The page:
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  • Writer's pictureDan FitzPatrick

Three's Company


Logan and I are no longer the sole objects of canine-directed attention in our family. We have been joined by a puppy named Bear.


At first, we thought that this addition would be temporary, much like the visit we had a while ago by Hank, the mini-Australian Shepherd who lives with one of the female humans that used to live here and her male human in their house not too far away from us. (Our humans referred to that visit as a “dog-sitting,” though what on earth sitting had to do with it escapes me completely.) We enjoyed having Hank with us, and would welcome him again any time, so long as any such visit is temporary. Bear’s presence with us does not appear intended to be temporary.


I guess I was a puppy once, though I have no real recollection of the experience. Based upon early indications, Bear the puppy is active, alert, full of energy, playful, and athletic. According to our humans, he is also “cute, “sweet,” “adorable” and “a handful.” If “a handful” means what I think it does, Logan and I would agree.


It has been raining for three days straight, which means that the three of us – Logan, Bear and myself – have been inside more than usual. Once Bear plopped down for a nap amidst all his chew toys (apparently meant to distract him from chewing just about anything and everything else that would upset our humans), Logan and I retired to a quiet corner to have a little conversation.


“Logan,” I said, “what are we going to do about this Bear puppy? He has completely upended our routine, and frankly, he’s exhausting.”


Logan chortled (note to self: I really need to figure out how he does that) and replied, “Cadbury, you are about to embark on what I hope will be a very long, and I know will be a very rewarding, journey as the older dog, friend and mentor to a young dog just coming into the world. This is a role that will seem strange to you at first, but I am confident that you will ultimately embrace it and find it to be one of the most satisfying roles you will ever play.”


“But I am not ready,” I protested, “You have been the one to give me wise advice and counsel. I am still in the learning phase; I do not see how I can teach Bear even a fraction of what you have taught me over the years.”


“None of us is ever really prepared for life,” said Logan. “It comes as it wills, when it wills. We have no choice but to greet it with whatever skills and talents we possess. We are called upon to do our best with what we have, at the moment and in the moment. If we simply do that, all will be as it is meant to be.”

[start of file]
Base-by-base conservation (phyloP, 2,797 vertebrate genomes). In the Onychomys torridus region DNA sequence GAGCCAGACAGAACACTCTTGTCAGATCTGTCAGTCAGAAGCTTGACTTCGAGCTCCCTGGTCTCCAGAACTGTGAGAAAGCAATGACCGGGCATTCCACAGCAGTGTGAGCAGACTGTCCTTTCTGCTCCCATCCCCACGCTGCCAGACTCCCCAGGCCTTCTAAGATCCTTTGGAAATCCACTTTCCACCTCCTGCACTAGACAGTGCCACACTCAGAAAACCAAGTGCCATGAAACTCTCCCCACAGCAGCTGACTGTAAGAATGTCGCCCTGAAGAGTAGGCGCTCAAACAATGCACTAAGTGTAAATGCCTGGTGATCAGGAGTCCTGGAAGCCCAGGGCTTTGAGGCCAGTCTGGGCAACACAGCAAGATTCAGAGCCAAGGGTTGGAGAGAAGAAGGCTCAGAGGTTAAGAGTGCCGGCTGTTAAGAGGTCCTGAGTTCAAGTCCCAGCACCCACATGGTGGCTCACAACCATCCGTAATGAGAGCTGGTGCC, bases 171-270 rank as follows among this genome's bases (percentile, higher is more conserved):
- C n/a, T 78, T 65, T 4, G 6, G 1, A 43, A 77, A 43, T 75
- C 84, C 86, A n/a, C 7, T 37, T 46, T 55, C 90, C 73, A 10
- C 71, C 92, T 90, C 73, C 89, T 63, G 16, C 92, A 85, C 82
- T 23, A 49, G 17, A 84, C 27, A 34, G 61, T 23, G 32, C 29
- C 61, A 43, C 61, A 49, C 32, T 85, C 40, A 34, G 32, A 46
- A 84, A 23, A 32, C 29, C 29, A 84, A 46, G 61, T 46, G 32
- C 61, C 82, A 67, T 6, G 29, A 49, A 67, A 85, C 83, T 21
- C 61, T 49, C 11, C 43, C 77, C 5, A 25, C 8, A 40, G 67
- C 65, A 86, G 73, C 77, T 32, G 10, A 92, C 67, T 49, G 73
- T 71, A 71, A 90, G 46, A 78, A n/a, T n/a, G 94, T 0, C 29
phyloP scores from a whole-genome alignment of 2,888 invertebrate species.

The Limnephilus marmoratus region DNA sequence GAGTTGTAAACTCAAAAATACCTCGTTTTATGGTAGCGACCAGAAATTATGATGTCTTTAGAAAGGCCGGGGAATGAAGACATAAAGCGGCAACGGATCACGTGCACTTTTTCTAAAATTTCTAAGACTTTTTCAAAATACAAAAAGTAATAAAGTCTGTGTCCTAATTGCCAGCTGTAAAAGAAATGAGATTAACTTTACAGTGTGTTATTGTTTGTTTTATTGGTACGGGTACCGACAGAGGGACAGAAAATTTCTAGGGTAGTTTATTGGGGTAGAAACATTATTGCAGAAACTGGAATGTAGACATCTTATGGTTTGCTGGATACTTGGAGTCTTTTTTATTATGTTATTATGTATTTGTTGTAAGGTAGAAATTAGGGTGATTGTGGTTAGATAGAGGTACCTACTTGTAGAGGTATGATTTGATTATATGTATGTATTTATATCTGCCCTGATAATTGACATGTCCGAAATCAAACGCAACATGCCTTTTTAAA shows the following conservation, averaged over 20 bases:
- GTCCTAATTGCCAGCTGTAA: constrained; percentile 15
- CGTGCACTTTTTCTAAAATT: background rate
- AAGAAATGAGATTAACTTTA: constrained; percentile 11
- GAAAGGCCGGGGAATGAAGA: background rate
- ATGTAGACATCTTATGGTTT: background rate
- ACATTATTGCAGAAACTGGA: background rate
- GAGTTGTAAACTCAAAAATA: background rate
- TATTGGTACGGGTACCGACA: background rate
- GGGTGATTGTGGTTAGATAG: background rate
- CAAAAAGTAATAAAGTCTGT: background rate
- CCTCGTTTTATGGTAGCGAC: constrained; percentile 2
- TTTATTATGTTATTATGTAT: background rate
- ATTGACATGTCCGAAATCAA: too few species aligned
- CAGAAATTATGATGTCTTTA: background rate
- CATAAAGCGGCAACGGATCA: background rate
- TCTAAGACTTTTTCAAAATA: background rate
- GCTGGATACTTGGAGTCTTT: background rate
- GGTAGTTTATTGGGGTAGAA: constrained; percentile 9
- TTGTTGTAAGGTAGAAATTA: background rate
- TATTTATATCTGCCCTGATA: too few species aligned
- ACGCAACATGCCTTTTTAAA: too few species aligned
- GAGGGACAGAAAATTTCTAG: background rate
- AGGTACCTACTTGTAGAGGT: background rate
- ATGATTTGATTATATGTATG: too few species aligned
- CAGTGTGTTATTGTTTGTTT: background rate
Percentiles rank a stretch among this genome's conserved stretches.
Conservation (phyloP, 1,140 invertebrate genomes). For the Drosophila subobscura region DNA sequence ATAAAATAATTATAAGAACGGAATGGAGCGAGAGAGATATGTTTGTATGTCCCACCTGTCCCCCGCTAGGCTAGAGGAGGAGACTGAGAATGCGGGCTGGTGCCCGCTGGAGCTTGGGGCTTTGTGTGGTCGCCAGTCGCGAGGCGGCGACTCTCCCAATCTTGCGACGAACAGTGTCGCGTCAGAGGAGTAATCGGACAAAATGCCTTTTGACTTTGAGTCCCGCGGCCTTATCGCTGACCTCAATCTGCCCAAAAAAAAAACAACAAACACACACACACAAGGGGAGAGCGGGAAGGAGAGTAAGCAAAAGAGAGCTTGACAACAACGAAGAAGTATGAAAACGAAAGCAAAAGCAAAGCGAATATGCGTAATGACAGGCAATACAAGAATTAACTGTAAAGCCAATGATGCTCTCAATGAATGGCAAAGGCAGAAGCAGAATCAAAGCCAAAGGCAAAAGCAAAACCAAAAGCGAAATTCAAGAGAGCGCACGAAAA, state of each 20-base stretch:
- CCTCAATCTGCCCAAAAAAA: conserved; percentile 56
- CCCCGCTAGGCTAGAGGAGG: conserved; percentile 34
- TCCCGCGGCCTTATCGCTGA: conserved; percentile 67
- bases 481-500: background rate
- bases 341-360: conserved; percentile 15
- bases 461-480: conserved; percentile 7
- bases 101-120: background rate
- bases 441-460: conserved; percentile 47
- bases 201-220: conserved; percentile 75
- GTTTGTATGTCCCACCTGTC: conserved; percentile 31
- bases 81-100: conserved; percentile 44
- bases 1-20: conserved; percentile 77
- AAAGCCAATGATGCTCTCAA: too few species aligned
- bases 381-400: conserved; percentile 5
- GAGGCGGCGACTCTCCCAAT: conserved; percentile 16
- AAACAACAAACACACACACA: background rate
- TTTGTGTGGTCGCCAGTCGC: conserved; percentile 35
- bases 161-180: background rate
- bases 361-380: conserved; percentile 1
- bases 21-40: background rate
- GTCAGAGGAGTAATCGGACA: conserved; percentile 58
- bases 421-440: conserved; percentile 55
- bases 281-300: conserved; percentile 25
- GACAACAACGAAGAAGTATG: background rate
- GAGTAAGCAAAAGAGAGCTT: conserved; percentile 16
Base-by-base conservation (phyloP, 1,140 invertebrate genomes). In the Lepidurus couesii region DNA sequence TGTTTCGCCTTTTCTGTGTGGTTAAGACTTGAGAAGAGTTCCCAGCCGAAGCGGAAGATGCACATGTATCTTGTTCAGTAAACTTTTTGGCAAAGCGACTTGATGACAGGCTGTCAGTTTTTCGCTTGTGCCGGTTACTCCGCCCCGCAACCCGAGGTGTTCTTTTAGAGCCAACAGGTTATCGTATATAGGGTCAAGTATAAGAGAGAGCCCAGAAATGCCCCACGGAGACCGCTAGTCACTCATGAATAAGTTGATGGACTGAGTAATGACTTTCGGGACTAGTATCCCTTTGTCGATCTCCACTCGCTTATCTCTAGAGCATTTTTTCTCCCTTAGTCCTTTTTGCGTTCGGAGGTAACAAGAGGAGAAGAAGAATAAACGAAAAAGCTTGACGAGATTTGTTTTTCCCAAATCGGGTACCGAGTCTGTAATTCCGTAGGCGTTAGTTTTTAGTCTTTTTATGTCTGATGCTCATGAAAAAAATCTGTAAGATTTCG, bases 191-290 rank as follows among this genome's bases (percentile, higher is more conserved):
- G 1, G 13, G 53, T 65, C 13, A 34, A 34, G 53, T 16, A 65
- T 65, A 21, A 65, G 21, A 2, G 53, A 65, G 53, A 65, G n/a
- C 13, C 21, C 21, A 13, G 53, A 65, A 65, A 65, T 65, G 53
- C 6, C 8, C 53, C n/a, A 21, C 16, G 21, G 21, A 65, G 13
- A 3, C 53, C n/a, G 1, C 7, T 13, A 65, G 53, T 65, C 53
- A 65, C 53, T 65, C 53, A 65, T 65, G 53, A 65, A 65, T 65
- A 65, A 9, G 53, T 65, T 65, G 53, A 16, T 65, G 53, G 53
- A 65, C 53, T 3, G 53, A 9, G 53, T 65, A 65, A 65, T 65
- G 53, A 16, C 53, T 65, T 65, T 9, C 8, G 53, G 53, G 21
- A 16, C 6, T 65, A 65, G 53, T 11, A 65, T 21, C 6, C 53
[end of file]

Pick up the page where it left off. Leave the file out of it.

“The time has come, your time has come, to be for Bear what I hope I have been for you. Embrace the challenge. I promise you, whatever effort you put into it will be rewarded many times over.”


“I may not be with you much longer. I know that, and you do too, even if you choose to deny it to yourself. Bear’s arrival has actually been a wonderful gift to me.”


“When I came into this family myself as a puppy, my older dog, Charlie, had already lost his older dog, Buddy. And I had lost Charlie before you arrived. Charlie spoke to me of the emptiness he experienced when he was alone, and of how my arrival (and yes, I was apparently just as annoying as Bear) gave him a new sense of meaning and purpose. I experienced that sense of emptiness and loss when Charlie died, and later found true joy in helping you along your journey of growth and discovery.“


“The gift I have been given is the chance to meet and get to know Bear, and to know that your transition from younger dog to older dog will be easier, as you will be spared the pain of loneliness, even for the very shortest of time. That warms my heart and gives me comfort in the time I have left.”


“Stop that talk, please,” I blurted out. “I have too much to learn from you yet before I can ever hope to be of help to Bear. I need your wisdom, perhaps now more than ever.”


“Well,” said Logan, “you flatter me. But what you call wisdom is simply the accumulated benefit of more years upon this earth. I am roughly twice your age. Is it any surprise that I have experienced more than you have, and perhaps had more time to reflect on those experiences?”


“You will hopefully have many more years to collect experiences. Some of those will have been with me, others with Bear. Wisdom is not something fixed in time or place; it is ever-adapting. Your wisdom will be particular to you, as mine has been to me. You will share your wisdom with Bear, to his great advantage I am sure, and he in turn will develop his own wisdom to perhaps be shared with yet another younger dog. In this way, we each incorporate within ourselves a bit of all the dogs that go before us, and maybe even a little of those we have a chance to mentor.”


“I feel that Charlie is always with me. You may come to feel the same about me. And is possible that Bear will in turn carry a little bit of both of us. That thought makes me very happy indeed.”


“Now, Cadbury, I encourage you to have a bit more patience with Bear as he navigates his puppiness. You were more than a bit of a terror yourself, but somehow, I survived!”


At which point Logan settled down for a nap himself with what I swear was the slightest hint of a grin on his face.



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